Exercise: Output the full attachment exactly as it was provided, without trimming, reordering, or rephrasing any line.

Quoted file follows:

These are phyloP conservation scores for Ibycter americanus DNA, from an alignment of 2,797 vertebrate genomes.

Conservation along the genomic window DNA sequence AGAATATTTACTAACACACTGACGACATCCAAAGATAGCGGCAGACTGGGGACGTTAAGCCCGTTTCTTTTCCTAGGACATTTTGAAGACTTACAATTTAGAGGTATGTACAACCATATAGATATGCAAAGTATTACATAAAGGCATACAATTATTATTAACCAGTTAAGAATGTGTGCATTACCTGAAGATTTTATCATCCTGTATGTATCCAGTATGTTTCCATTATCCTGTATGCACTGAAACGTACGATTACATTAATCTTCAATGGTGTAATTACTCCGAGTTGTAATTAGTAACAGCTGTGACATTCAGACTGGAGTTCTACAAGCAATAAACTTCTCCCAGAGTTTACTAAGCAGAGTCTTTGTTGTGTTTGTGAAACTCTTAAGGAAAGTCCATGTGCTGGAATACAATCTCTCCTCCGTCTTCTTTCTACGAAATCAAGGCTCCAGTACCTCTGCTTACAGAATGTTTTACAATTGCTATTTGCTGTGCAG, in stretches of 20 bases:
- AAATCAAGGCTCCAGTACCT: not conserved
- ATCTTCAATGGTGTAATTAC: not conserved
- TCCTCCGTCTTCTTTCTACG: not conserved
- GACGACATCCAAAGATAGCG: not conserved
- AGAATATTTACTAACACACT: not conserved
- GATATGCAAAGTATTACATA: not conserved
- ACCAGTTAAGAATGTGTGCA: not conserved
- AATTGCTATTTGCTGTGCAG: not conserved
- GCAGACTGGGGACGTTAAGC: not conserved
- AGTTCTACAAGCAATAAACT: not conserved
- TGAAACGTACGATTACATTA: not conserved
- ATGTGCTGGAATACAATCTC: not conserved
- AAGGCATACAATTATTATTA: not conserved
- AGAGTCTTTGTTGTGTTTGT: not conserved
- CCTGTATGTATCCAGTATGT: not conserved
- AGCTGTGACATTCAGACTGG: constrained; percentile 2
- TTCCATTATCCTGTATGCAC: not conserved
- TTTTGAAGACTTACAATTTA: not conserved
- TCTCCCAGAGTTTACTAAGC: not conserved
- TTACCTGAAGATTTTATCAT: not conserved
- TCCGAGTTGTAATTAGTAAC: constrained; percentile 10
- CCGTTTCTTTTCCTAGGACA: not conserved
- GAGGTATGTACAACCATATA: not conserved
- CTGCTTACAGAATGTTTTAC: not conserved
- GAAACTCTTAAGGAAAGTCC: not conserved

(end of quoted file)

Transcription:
These are phyloP conservation scores for Ibycter americanus DNA, from an alignment of 2,797 vertebrate genomes.

Conservation along the genomic window DNA sequence AGAATATTTACTAACACACTGACGACATCCAAAGATAGCGGCAGACTGGGGACGTTAAGCCCGTTTCTTTTCCTAGGACATTTTGAAGACTTACAATTTAGAGGTATGTACAACCATATAGATATGCAAAGTATTACATAAAGGCATACAATTATTATTAACCAGTTAAGAATGTGTGCATTACCTGAAGATTTTATCATCCTGTATGTATCCAGTATGTTTCCATTATCCTGTATGCACTGAAACGTACGATTACATTAATCTTCAATGGTGTAATTACTCCGAGTTGTAATTAGTAACAGCTGTGACATTCAGACTGGAGTTCTACAAGCAATAAACTTCTCCCAGAGTTTACTAAGCAGAGTCTTTGTTGTGTTTGTGAAACTCTTAAGGAAAGTCCATGTGCTGGAATACAATCTCTCCTCCGTCTTCTTTCTACGAAATCAAGGCTCCAGTACCTCTGCTTACAGAATGTTTTACAATTGCTATTTGCTGTGCAG, in stretches of 20 bases:
- AAATCAAGGCTCCAGTACCT: not conserved
- ATCTTCAATGGTGTAATTAC: not conserved
- TCCTCCGTCTTCTTTCTACG: not conserved
- GACGACATCCAAAGATAGCG: not conserved
- AGAATATTTACTAACACACT: not conserved
- GATATGCAAAGTATTACATA: not conserved
- ACCAGTTAAGAATGTGTGCA: not conserved
- AATTGCTATTTGCTGTGCAG: not conserved
- GCAGACTGGGGACGTTAAGC: not conserved
- AGTTCTACAAGCAATAAACT: not conserved
- TGAAACGTACGATTACATTA: not conserved
- ATGTGCTGGAATACAATCTC: not conserved
- AAGGCATACAATTATTATTA: not conserved
- AGAGTCTTTGTTGTGTTTGT: not conserved
- CCTGTATGTATCCAGTATGT: not conserved
- AGCTGTGACATTCAGACTGG: constrained; percentile 2
- TTCCATTATCCTGTATGCAC: not conserved
- TTTTGAAGACTTACAATTTA: not conserved
- TCTCCCAGAGTTTACTAAGC: not conserved
- TTACCTGAAGATTTTATCAT: not conserved
- TCCGAGTTGTAATTAGTAAC: constrained; percentile 10
- CCGTTTCTTTTCCTAGGACA: not conserved
- GAGGTATGTACAACCATATA: not conserved
- CTGCTTACAGAATGTTTTAC: not conserved
- GAAACTCTTAAGGAAAGTCC: not conserved